Tuesday, February 25, 2014

The Timeline for CIP Versions 5 and 6

July 28, 2014: I noticed a lot of people have been going to this post recently.  I think this may be referrals from my recent update of this topic, but if you don't know about that update, please go here.

I attended the first meeting of the NERC CIP Version 5 Revisions Standards Drafting Team in Washington DC February 19-21.  I was glad I did, since it provided a very good perspective on what we can expect to happen with CIP going forward (to the extent that anyone knows, of course – there are a lot of unknowns).  And it was good to be able to discuss various issues with the drafting team members and the observers (there were about 30-35 attendees in all) – even though there won’t be any resolution to those issues for a number of months.

I intend to write two posts about the meeting, one discussing timeline issues and the other discussing everything else I learned there.  Since I think it’s more important to present what I learned about timelines, they will be the subject of this post.  The other will follow soon.

I think most of you already know the timeline for CIP Version 5.  The Medium and High impact assets need to comply by April 1, 2016; the Lows need to comply by April 1, 2017.  Nothing of this has changed.  However, what has changed is my thinking on the likelihood that CIP v5 will even come into effect.

Before I discuss that, I need to point out that the drafting team is preparing a new CIP version, which will most likely be called CIP Version 6.  Those of you who have been reading my posts for a while won’t be surprised by this statement, since I’ve been saying there will be a v6 since my post on FERC’s NOPR last April.[i]   However, everybody from NERC who was at the meeting bent over backwards to make it clear that v6 will not be in any way a “new” standard like v5 is.[ii]  Rather, it is simply v5 with the changes FERC ordered, nothing more.[iii]

I have said several times (including in my post on Order 791) that I don’t think CIP v5 will ever actually come into effect – that it will be superseded by v6, just as v5 superseded v4.  It seemed to me that forcing entities to comply with v5, which has the “Identify, Assess and Correct” language in 17 requirements, couldn’t be followed by requiring compliance with v6, which won’t have IAC (since one of the tasks FERC ordered NERC to do is to remove that language).  This would amount to cruel and unusual punishment and might lead many NERC entities to sue for whiplash.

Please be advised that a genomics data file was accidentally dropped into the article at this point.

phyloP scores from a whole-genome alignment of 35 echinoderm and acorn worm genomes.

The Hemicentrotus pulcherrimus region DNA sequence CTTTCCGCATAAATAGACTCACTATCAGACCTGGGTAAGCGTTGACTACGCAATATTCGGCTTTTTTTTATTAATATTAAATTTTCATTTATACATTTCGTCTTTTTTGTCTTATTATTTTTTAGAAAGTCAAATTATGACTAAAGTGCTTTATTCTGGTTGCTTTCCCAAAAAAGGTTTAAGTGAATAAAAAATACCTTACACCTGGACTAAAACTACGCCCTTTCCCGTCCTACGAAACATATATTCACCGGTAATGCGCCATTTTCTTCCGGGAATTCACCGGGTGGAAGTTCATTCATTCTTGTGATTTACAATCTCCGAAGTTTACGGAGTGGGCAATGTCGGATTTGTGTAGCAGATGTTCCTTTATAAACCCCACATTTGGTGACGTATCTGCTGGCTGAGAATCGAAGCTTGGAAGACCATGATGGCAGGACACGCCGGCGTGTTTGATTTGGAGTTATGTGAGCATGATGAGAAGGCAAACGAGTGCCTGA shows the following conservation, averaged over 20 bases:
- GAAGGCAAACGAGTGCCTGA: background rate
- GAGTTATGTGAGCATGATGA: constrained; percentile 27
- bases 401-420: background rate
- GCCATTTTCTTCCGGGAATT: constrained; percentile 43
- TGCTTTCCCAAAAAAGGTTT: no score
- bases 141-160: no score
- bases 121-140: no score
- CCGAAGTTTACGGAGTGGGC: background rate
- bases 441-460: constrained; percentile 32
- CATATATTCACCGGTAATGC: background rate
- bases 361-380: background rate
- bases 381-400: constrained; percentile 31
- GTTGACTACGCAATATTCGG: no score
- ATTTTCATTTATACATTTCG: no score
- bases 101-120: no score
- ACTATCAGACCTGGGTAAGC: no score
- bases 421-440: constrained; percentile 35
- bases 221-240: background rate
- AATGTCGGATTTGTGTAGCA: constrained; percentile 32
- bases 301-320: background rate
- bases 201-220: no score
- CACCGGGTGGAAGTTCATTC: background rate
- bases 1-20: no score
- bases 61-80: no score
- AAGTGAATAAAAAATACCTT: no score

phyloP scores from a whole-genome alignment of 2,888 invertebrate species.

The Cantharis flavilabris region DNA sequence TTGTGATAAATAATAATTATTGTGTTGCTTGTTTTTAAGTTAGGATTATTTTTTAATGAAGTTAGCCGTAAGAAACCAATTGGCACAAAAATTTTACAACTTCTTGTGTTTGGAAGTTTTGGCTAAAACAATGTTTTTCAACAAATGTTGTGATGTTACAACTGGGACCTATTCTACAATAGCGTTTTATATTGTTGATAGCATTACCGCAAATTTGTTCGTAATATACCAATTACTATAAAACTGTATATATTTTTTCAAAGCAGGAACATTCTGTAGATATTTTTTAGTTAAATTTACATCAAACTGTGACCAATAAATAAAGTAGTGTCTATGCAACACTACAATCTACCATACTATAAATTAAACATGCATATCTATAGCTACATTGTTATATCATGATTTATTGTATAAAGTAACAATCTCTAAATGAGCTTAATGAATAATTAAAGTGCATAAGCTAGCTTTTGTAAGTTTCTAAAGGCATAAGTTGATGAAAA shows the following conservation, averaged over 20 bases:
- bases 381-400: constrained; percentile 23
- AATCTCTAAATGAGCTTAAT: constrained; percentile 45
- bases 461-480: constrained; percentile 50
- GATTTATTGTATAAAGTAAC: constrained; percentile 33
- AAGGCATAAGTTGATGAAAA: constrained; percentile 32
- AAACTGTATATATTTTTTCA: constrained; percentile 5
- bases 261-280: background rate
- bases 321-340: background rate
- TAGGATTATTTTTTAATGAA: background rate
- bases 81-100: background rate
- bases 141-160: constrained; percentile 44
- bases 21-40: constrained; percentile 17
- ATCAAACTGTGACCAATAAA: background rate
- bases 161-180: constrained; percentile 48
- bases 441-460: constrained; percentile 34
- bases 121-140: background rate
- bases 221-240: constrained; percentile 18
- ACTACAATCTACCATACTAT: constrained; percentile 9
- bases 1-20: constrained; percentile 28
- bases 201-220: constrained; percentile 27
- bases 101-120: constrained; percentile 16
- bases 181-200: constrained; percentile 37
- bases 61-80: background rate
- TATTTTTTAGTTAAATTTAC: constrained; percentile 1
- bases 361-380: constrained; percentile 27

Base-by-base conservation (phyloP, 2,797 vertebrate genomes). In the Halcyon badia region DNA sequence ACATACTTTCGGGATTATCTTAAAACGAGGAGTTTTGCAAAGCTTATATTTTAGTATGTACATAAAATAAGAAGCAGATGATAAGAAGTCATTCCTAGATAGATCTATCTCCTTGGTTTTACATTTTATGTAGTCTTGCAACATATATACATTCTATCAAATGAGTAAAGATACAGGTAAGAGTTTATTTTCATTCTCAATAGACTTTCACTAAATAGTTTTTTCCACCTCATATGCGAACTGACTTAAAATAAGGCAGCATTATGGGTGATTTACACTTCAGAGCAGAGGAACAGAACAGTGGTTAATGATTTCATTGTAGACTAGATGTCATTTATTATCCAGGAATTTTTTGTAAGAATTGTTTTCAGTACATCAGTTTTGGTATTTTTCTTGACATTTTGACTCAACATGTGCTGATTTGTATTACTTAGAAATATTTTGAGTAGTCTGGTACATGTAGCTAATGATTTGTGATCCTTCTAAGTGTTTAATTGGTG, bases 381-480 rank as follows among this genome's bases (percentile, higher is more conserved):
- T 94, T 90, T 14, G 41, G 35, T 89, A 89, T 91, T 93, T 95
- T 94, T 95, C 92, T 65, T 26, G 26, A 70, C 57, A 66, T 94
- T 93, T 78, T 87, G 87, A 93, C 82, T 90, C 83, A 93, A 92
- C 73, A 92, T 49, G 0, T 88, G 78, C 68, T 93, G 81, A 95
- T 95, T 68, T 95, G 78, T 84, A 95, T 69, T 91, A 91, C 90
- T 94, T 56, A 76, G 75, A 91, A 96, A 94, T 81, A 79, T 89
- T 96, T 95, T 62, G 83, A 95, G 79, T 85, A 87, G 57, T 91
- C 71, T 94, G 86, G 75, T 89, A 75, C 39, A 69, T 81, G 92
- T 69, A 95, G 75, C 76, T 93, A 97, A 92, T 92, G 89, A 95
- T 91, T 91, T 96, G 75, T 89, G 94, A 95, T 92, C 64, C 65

I brought this issue up to the SDT during the meeting.  Scott Mix of NERC pointed out to me that it really wasn’t going to be a big problem to do this – i.e. to have v5 come into effect, followed by v6.  NERC will simply need to make sure people understand that they should ignore the IAC language in v5 – and instruct the auditors to ignore it as well.[iv]  And he pointed out there is a precedent for this: When FERC approved CIP Version 1 in Order 706 in 2008, one of the many changes they said they wanted was removal of the language regarding “reasonable business judgment” (i.e. the idea that in some cases an entity could waive strict compliance with the wording of a requirement based on their own judgment of what was reasonable).   Since CIP v2, which removed that language, didn’t come into effect until after the compliance dates for v1, NERC let entities know to simply ignore that language in v1.  This isn’t necessarily a really elegant way to do things (it might not even be legal, although I ain’t no lawyer), but as long as it’s likely to work, that’s fine with me.

The upshot of this is that I was wrong in thinking v5 wouldn’t come into effect.  I now believe it will, and on the dates that have already been announced: April 1, 2016 for Medium and High assets, and April 1, 2017 for Lows.  However, keep in mind that these dates are for compliance only with the requirements in CIP v5 as filed with FERC in January, 2012.  They have nothing to do with the four changes[v] that FERC ordered NERC to make in CIP v5.  Those changes will be in v6.

So when will v6 come into effect?  When I believed that v6 would supersede v5, I also believed there would be an accelerated timeline for v6 – since FERC would look askance at the idea of v5 not coming into effect at all and v6 only coming into effect long after what was supposed to be the v5 compliance date. 

But there is no longer a need to accelerate the v6 timeline a lot – the new requirements in v6 are all completely unknown[vi] at this point, and won’t be known for sure until the end of this year, when NERC intends to have them approved and sent to FERC.  FERC won’t approve them for probably at least six months after that, say the third quarter of 2015. So if compliance with v6 became mandatory on the same dates as compliance with v5 will, High and Medium entities would have no more than 6-9 months from FERC approval of v6 to come into compliance with it on April 1, 2016.  And Lows would have only about a year and a half.  I contend that isn’t enough time at all, given the current complete uncertainty on what the new v6 requirements will be.

So if the SDT agrees with me and decides to keep the v6 implementation plan the same as the v5 one (i.e. “first day of the ninth calendar quarter…”), this would mean the v6 implementation date for Highs and Mediums would be late 2017, and for Lows would be late 2018.  But remember, these dates would effectively just be for the three new sets of requirements that FERC mandated – for transient devices, “communications networks”, and more specific Low requirements.  All the rest of v6 (i.e. what’s identical with v5) will have already come into effect in 2016 (Medium/Highs) and 2017 (Lows).